2. Get started. “Find a deal,” he adds. “If you want to go into development or investing and have a small amount of capital, go buy a house that you can renovate— maybe buy a foreclosure or an estate property or some distressed property that you can go in, renovate, resell, and make money.”
He also suggests buying a small rental property, upgrading it, maintaining it, and renting it. “Have some cash,” he continues, “But get out there and do a deal. I failed twice on development deals before I got the first one. I tried to get two deals and couldn’t get them fully done and closed, but I kept trying. The main thing is to get out there and get in the mix and be engaged.”
3. Research and focus on scaling your efforts to reach a goal. He encourages budding real-estate moguls to read as much as they can about the area they want to get into. “Be focused on achieving that goal. … I couldn’t dream of doing a $350 million development deal in New York City when I first started. So I built a $10 million building. Dream big, but it’s got to be realistically achievable for the first step.”
4. Look for what’s next. “Focus your mind on execution and on what you have in front of you. But always be thinking about and planning growth,” he says. “Plan for expansion. Always look to step it up to the next notch, and look at the development business as a staircase. You’re going to the top of the freedom tower of New York. If you stop and linger, you’ll run out of time. Firmly build one step, and then go on to the next.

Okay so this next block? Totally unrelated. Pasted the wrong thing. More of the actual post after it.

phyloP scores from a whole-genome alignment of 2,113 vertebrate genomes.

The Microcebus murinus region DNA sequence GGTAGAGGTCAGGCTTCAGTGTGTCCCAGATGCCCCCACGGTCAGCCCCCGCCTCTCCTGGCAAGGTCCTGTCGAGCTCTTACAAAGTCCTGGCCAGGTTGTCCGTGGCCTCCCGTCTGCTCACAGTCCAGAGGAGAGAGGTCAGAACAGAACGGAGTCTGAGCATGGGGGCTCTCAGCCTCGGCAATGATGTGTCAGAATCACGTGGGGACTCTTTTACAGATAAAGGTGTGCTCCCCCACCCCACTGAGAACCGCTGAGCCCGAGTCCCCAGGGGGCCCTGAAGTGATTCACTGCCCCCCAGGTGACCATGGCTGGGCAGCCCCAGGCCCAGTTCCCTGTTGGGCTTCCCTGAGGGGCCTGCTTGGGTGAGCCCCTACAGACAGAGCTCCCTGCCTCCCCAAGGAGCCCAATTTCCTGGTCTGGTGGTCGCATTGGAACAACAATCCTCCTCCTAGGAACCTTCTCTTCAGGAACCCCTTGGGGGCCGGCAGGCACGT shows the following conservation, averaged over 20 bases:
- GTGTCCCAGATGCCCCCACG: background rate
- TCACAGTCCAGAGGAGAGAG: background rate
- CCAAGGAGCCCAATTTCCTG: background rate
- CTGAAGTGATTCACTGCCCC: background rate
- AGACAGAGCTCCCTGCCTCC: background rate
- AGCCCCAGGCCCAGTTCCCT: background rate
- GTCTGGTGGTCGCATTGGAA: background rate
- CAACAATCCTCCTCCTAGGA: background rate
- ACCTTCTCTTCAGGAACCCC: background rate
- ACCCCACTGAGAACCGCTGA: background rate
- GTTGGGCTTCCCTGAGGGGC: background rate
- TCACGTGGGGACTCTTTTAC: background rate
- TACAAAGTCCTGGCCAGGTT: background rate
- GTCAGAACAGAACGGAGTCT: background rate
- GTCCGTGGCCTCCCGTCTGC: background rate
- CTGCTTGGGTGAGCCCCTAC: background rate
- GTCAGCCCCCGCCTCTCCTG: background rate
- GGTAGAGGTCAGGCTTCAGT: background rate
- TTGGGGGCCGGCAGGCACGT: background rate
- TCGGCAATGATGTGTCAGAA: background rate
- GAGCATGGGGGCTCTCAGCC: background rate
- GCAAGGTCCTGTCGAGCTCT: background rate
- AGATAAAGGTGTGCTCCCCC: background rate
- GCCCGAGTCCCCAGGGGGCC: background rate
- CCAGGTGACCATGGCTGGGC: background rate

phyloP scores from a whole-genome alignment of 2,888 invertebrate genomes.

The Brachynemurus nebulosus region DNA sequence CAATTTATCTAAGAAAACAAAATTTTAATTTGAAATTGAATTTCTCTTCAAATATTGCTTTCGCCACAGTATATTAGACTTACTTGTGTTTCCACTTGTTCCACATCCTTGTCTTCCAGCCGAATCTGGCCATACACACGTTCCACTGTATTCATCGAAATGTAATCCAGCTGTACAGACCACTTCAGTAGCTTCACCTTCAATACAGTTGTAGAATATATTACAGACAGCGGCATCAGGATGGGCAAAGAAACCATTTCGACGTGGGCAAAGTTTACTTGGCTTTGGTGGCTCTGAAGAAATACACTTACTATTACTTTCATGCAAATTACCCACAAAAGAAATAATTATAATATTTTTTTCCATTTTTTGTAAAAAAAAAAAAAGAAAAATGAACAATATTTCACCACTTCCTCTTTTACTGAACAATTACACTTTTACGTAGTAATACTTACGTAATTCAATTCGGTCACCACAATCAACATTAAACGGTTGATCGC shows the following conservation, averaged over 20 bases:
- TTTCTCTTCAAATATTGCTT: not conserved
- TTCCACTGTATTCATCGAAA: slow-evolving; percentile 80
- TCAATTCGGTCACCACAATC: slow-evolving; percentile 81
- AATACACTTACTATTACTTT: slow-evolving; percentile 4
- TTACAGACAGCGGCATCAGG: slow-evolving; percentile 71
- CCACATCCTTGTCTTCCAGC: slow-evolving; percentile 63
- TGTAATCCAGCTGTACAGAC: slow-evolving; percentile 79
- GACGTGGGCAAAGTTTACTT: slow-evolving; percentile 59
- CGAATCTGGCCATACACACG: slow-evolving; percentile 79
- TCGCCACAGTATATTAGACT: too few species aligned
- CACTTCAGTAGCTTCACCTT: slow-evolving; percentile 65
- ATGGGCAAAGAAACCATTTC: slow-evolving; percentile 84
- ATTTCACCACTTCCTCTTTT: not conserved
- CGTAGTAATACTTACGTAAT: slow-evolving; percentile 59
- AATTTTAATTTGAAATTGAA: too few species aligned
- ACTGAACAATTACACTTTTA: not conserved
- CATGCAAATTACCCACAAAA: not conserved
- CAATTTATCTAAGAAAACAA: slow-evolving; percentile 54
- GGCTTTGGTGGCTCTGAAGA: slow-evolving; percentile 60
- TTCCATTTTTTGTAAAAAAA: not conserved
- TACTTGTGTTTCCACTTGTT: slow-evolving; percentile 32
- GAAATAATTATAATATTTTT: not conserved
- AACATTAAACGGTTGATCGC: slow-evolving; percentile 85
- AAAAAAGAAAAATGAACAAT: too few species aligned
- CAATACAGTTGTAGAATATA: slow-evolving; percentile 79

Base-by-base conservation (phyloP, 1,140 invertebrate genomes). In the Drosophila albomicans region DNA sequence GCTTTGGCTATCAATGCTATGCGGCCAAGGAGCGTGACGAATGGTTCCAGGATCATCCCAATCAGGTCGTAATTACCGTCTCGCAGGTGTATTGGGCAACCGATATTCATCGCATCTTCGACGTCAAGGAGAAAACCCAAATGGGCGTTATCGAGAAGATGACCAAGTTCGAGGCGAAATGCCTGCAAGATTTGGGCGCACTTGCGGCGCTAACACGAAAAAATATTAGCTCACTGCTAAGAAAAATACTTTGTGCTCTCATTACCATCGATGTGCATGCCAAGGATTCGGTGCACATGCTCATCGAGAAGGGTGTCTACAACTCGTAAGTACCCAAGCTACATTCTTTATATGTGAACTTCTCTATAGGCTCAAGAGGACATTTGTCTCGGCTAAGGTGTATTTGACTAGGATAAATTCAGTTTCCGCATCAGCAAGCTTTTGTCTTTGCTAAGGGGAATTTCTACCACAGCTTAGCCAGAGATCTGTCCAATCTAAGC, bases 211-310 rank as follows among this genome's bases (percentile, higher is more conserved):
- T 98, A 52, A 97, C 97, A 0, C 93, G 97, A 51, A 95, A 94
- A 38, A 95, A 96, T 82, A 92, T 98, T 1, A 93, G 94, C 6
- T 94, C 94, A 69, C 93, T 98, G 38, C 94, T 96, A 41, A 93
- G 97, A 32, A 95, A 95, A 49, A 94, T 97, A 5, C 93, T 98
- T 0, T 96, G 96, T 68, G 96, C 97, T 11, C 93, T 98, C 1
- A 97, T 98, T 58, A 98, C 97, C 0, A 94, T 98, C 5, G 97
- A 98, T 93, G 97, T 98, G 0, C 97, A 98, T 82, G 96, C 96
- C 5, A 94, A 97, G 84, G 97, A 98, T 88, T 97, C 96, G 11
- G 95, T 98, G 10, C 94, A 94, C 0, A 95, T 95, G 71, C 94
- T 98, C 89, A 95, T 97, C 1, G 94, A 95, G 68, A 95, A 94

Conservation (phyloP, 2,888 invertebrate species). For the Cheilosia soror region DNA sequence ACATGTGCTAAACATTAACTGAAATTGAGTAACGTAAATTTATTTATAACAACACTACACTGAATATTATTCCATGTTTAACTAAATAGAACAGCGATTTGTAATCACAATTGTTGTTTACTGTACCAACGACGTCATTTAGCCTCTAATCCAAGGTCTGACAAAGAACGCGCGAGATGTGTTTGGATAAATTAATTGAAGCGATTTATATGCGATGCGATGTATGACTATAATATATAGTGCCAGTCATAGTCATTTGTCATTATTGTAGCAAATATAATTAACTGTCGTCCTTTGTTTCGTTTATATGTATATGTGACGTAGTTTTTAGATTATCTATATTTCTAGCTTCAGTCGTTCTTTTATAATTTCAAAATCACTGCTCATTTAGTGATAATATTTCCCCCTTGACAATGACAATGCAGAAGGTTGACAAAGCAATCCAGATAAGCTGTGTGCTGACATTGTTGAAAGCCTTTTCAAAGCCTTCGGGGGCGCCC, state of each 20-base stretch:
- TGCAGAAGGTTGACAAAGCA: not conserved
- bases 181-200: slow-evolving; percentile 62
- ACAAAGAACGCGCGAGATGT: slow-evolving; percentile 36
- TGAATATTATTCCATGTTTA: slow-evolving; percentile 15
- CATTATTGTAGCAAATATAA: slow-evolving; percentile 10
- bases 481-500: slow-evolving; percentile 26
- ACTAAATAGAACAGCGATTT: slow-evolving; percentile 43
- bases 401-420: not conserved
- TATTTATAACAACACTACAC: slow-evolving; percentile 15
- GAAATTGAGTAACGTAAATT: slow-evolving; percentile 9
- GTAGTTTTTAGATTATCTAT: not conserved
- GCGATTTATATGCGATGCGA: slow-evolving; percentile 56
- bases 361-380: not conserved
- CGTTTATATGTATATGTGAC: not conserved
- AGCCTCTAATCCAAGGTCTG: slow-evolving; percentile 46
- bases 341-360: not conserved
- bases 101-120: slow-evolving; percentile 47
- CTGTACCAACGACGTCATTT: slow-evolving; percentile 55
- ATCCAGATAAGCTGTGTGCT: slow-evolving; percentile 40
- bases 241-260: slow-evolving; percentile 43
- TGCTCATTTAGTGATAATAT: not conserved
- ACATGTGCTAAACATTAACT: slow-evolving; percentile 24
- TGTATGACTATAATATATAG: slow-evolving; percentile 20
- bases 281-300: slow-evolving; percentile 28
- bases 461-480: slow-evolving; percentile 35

5. Hire talented people. “The key is attracting talented people and empowering them,” Peebles says. “You want to duplicate your efforts by other people.”
The Black Enterprise Entrepreneurs Summit hosted by Nationwide is set for May 13-16, 2015, at the Hyatt Regency Atlanta. Expect innovative sessions, high-powered speakers, and an early peek at the products, trends, and services you’ll need to stay ahead of the curve. To register and find out more, visit www.blackenterprise.com/es. Join us at the Entrepreneurs Summit, Where Innovation and Capital Meet.